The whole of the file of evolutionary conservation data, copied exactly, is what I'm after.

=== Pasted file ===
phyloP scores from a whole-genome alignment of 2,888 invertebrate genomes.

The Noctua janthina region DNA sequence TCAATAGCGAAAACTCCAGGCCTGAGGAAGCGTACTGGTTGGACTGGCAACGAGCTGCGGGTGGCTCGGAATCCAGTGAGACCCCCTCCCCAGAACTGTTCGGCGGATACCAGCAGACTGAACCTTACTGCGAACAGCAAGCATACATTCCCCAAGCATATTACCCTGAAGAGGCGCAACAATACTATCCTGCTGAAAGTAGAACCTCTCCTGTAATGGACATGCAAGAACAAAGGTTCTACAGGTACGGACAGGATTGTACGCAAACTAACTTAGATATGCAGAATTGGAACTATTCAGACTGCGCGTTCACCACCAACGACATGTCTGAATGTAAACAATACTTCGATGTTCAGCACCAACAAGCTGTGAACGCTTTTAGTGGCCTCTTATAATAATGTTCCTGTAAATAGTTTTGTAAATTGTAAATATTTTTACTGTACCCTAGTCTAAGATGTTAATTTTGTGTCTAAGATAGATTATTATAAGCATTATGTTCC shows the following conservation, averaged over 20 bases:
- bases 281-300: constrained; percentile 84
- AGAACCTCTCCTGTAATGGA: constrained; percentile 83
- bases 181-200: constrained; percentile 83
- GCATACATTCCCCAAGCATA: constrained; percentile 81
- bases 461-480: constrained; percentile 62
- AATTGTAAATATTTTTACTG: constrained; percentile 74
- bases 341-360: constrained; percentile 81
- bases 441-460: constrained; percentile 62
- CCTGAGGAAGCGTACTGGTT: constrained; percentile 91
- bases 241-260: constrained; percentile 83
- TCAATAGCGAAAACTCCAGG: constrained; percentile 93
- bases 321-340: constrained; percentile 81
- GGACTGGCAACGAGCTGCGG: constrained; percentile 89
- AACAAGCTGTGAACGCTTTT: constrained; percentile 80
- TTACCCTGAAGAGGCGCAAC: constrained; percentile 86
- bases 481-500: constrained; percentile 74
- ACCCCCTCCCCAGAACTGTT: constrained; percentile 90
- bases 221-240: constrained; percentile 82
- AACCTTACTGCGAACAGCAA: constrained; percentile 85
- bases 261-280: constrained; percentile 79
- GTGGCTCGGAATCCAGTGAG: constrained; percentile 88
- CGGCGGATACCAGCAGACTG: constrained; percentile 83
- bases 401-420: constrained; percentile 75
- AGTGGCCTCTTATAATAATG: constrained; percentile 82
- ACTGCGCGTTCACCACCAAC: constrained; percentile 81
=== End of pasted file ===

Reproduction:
phyloP scores from a whole-genome alignment of 2,888 invertebrate genomes.

The Noctua janthina region DNA sequence TCAATAGCGAAAACTCCAGGCCTGAGGAAGCGTACTGGTTGGACTGGCAACGAGCTGCGGGTGGCTCGGAATCCAGTGAGACCCCCTCCCCAGAACTGTTCGGCGGATACCAGCAGACTGAACCTTACTGCGAACAGCAAGCATACATTCCCCAAGCATATTACCCTGAAGAGGCGCAACAATACTATCCTGCTGAAAGTAGAACCTCTCCTGTAATGGACATGCAAGAACAAAGGTTCTACAGGTACGGACAGGATTGTACGCAAACTAACTTAGATATGCAGAATTGGAACTATTCAGACTGCGCGTTCACCACCAACGACATGTCTGAATGTAAACAATACTTCGATGTTCAGCACCAACAAGCTGTGAACGCTTTTAGTGGCCTCTTATAATAATGTTCCTGTAAATAGTTTTGTAAATTGTAAATATTTTTACTGTACCCTAGTCTAAGATGTTAATTTTGTGTCTAAGATAGATTATTATAAGCATTATGTTCC shows the following conservation, averaged over 20 bases:
- bases 281-300: constrained; percentile 84
- AGAACCTCTCCTGTAATGGA: constrained; percentile 83
- bases 181-200: constrained; percentile 83
- GCATACATTCCCCAAGCATA: constrained; percentile 81
- bases 461-480: constrained; percentile 62
- AATTGTAAATATTTTTACTG: constrained; percentile 74
- bases 341-360: constrained; percentile 81
- bases 441-460: constrained; percentile 62
- CCTGAGGAAGCGTACTGGTT: constrained; percentile 91
- bases 241-260: constrained; percentile 83
- TCAATAGCGAAAACTCCAGG: constrained; percentile 93
- bases 321-340: constrained; percentile 81
- GGACTGGCAACGAGCTGCGG: constrained; percentile 89
- AACAAGCTGTGAACGCTTTT: constrained; percentile 80
- TTACCCTGAAGAGGCGCAAC: constrained; percentile 86
- bases 481-500: constrained; percentile 74
- ACCCCCTCCCCAGAACTGTT: constrained; percentile 90
- bases 221-240: constrained; percentile 82
- AACCTTACTGCGAACAGCAA: constrained; percentile 85
- bases 261-280: constrained; percentile 79
- GTGGCTCGGAATCCAGTGAG: constrained; percentile 88
- CGGCGGATACCAGCAGACTG: constrained; percentile 83
- bases 401-420: constrained; percentile 75
- AGTGGCCTCTTATAATAATG: constrained; percentile 82
- ACTGCGCGTTCACCACCAAC: constrained; percentile 81